Merrick: Learning Happens Every Second

15 weeksNature has designed young animals to learn at an astonishing rate. They are sifting through all the information presented to them every second and filing away what is relevant, what may be relevant and what proves to be most definitely not. On top of this process relevancy changes from one week to the next.

The information is coming into their filing system through:

What they see and watch ~ many hours of studying people’s patterns, room layouts, garden birds

What they feel ~ through contact of their feet, their fur, how the air moves, sunshine and rain on their fur

What they hear ~ from kettles switching off, TVs, dogs barking, helicopters

What they scent ~ every item has a smell to assess, explore and memorise

What they put in their mouth ~ from toys to turds, it’s all about reading new experiences

At 12 weeks Merrick enjoys sitting in the garden observe life passing by. She used to only do this when I was in the garden, but her confidence and security has developed sufficiently to be able choose to leave me in the kitchen and take up her observation post. The luxury of a British June – doors open all day long. This is the same as every Gordon that has lived in this garden – the highest point with the best view, rich, passing air and sunshine of course. She regularly comes back to check where I am, usually bringing me trophies.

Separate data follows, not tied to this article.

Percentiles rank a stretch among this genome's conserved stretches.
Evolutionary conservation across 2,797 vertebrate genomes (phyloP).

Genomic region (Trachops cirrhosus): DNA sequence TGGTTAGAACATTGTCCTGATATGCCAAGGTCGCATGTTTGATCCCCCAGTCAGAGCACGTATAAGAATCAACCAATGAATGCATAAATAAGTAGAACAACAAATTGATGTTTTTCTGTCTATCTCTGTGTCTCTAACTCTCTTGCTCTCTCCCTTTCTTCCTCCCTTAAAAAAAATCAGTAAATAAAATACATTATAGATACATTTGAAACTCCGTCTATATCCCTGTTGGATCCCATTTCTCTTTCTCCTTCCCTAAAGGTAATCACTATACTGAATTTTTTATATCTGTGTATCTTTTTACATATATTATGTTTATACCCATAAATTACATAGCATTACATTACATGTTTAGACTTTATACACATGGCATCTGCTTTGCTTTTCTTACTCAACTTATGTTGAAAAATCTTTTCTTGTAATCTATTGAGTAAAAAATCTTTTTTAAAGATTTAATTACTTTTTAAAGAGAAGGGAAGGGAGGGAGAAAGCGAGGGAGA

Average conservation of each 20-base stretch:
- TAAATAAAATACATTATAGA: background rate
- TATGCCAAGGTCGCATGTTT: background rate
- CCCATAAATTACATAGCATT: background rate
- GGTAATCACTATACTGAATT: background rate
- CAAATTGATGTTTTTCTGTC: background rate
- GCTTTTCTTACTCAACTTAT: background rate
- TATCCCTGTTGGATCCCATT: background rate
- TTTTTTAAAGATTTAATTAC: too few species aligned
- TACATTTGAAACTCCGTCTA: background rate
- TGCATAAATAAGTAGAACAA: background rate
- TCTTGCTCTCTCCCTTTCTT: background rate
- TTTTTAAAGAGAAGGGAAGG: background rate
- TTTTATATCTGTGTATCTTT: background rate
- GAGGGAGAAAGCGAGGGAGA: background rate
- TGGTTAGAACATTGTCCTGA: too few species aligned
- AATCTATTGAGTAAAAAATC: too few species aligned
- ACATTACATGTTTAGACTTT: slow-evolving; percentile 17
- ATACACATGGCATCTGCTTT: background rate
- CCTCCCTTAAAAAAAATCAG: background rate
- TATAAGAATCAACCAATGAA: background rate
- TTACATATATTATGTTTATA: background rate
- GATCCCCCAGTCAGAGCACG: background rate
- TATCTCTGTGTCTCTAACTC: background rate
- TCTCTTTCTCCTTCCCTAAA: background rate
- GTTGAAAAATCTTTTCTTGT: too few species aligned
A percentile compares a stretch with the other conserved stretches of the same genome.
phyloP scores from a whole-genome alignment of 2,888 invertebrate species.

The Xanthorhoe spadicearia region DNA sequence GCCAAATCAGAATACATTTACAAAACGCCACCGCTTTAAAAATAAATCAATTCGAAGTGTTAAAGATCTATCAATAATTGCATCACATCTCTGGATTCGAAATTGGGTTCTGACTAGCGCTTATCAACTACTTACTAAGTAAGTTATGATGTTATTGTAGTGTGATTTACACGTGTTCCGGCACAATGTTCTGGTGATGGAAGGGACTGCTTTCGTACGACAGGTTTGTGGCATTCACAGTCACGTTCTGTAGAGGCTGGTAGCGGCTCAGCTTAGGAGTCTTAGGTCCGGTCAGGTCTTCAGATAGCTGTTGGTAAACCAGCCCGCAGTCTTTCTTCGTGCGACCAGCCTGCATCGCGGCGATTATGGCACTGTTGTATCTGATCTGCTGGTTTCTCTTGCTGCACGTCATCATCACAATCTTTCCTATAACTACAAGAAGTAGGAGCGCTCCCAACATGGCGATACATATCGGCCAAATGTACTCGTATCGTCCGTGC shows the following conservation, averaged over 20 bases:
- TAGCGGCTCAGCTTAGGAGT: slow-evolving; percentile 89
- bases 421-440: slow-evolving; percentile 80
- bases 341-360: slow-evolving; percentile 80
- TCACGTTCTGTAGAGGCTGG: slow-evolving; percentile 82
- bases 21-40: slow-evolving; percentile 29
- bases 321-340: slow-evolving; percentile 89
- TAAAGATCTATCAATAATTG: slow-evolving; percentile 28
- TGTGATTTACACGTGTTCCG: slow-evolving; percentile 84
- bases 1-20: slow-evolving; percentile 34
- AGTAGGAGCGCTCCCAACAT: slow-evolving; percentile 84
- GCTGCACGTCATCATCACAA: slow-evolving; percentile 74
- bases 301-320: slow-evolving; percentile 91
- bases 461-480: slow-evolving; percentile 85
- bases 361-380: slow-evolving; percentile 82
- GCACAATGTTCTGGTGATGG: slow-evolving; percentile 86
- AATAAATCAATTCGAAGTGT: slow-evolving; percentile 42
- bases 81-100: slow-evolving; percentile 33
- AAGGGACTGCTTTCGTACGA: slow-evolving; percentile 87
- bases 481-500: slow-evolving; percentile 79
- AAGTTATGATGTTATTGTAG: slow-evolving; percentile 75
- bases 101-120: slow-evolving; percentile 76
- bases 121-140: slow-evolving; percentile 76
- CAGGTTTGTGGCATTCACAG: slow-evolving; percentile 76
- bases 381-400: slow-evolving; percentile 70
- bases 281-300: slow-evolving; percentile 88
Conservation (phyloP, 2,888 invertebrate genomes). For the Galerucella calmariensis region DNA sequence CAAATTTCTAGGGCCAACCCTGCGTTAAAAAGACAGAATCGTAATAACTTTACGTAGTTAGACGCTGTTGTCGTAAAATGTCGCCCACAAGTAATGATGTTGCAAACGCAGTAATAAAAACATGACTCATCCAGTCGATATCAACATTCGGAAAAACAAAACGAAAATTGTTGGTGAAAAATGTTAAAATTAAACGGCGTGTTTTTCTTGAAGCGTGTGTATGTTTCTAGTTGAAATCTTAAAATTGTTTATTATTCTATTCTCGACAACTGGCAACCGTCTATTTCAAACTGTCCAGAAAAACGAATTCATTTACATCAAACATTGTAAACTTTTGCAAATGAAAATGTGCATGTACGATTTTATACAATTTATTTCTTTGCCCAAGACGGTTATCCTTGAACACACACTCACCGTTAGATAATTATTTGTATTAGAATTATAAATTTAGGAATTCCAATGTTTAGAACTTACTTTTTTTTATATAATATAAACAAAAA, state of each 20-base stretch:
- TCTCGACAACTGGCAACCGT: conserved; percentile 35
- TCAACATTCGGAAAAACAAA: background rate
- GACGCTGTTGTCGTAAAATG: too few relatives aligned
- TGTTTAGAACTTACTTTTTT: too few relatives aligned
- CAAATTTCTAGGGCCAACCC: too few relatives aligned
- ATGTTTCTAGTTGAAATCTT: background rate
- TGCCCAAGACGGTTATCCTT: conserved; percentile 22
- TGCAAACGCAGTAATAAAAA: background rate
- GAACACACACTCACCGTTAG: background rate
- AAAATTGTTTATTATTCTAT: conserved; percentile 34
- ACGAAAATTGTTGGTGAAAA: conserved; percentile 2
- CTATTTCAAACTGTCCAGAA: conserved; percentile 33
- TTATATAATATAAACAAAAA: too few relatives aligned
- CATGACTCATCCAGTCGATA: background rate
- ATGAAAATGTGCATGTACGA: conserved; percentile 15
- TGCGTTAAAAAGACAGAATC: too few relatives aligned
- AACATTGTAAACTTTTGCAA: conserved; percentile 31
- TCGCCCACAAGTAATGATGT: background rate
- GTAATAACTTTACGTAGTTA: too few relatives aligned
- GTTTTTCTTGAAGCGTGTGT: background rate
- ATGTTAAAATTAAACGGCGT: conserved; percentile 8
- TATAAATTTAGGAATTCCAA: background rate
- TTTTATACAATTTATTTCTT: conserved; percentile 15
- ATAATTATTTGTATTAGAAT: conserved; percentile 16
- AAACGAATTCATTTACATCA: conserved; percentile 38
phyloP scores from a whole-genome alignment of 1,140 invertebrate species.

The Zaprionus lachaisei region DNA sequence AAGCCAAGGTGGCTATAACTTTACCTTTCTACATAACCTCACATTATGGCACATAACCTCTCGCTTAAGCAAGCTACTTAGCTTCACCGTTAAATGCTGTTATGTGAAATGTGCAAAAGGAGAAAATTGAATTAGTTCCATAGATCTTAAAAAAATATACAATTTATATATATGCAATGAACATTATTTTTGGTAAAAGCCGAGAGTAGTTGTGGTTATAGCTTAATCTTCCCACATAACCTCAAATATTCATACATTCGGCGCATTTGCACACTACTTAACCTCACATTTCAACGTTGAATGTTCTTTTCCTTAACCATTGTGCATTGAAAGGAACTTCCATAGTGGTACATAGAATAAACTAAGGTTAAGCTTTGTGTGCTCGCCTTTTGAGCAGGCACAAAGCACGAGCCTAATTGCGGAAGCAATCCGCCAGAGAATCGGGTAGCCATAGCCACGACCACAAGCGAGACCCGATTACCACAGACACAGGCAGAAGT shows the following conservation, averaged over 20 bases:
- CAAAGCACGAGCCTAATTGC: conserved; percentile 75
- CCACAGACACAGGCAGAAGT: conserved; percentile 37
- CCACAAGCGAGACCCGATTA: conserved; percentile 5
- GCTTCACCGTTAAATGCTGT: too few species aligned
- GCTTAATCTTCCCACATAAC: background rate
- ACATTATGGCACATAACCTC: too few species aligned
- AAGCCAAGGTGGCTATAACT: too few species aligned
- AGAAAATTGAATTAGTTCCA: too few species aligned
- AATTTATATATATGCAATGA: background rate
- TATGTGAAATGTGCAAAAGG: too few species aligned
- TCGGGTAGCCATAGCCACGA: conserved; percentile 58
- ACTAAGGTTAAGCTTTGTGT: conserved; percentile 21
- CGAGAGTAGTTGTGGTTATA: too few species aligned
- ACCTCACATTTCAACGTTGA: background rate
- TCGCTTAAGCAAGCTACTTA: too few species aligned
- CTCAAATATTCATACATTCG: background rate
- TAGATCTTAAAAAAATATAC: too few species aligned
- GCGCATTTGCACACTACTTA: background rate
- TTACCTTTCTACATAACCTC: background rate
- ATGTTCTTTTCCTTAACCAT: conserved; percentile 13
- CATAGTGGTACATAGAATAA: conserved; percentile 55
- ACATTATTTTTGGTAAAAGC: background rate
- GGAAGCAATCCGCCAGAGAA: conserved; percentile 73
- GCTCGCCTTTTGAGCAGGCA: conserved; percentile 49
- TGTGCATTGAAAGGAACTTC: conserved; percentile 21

From her observation post she has learned where the Blackbirds are nesting, pigeons have sex at every opportunity (it is Spring) and the dining habits of all wildlife.

She potters around exploring the output from all the fine dining at my feeders, every turd is “smelled”. She has graduated from reading her own output, I can only surmise that there is relevant information stored there. Turds are no longer part of the trophy hoard, but we have yet to venture into the woods and sheep grazed orchard.

Trophies were acquired within a couple of hours of hitting the ground. This began with the bark mulch off the flower beds. Although fenced off for their own protection a small head was able to shop. Not a suitable source of nutrition for a 7 week old child. On the first occasion I swopped this for a tastier item – cooked chicken. On the 43rd occasion she had learned to bring me bark and on the question “swop?” she would go straight to the fridge for her chicken piece. Learning happens every second. That routine took 3 days.

We have matured from bark, to toying with gravel that tosses around the kitchen with great aerodynamics, doesn’t float in water (I even found a piece of gravel in the toilet bowl) and this week’s trophy is turf. Freshly lifted turf.

My available choices varied from punishing the behavior to reinforcing the behaviour and the rainbow in between. There are risks and advantages across the spectrum.

My developing relationship with is my greatest priority – far greater than any trophy, unless the trophy presented a serious health hazard. Punishment was not an option; I really could not care about a kitchen covered in bark mulch, a sofa littered in pebbles and shoes filled with turf. Punishment may also develop secretive trophy hunting where I would not know what she was testing.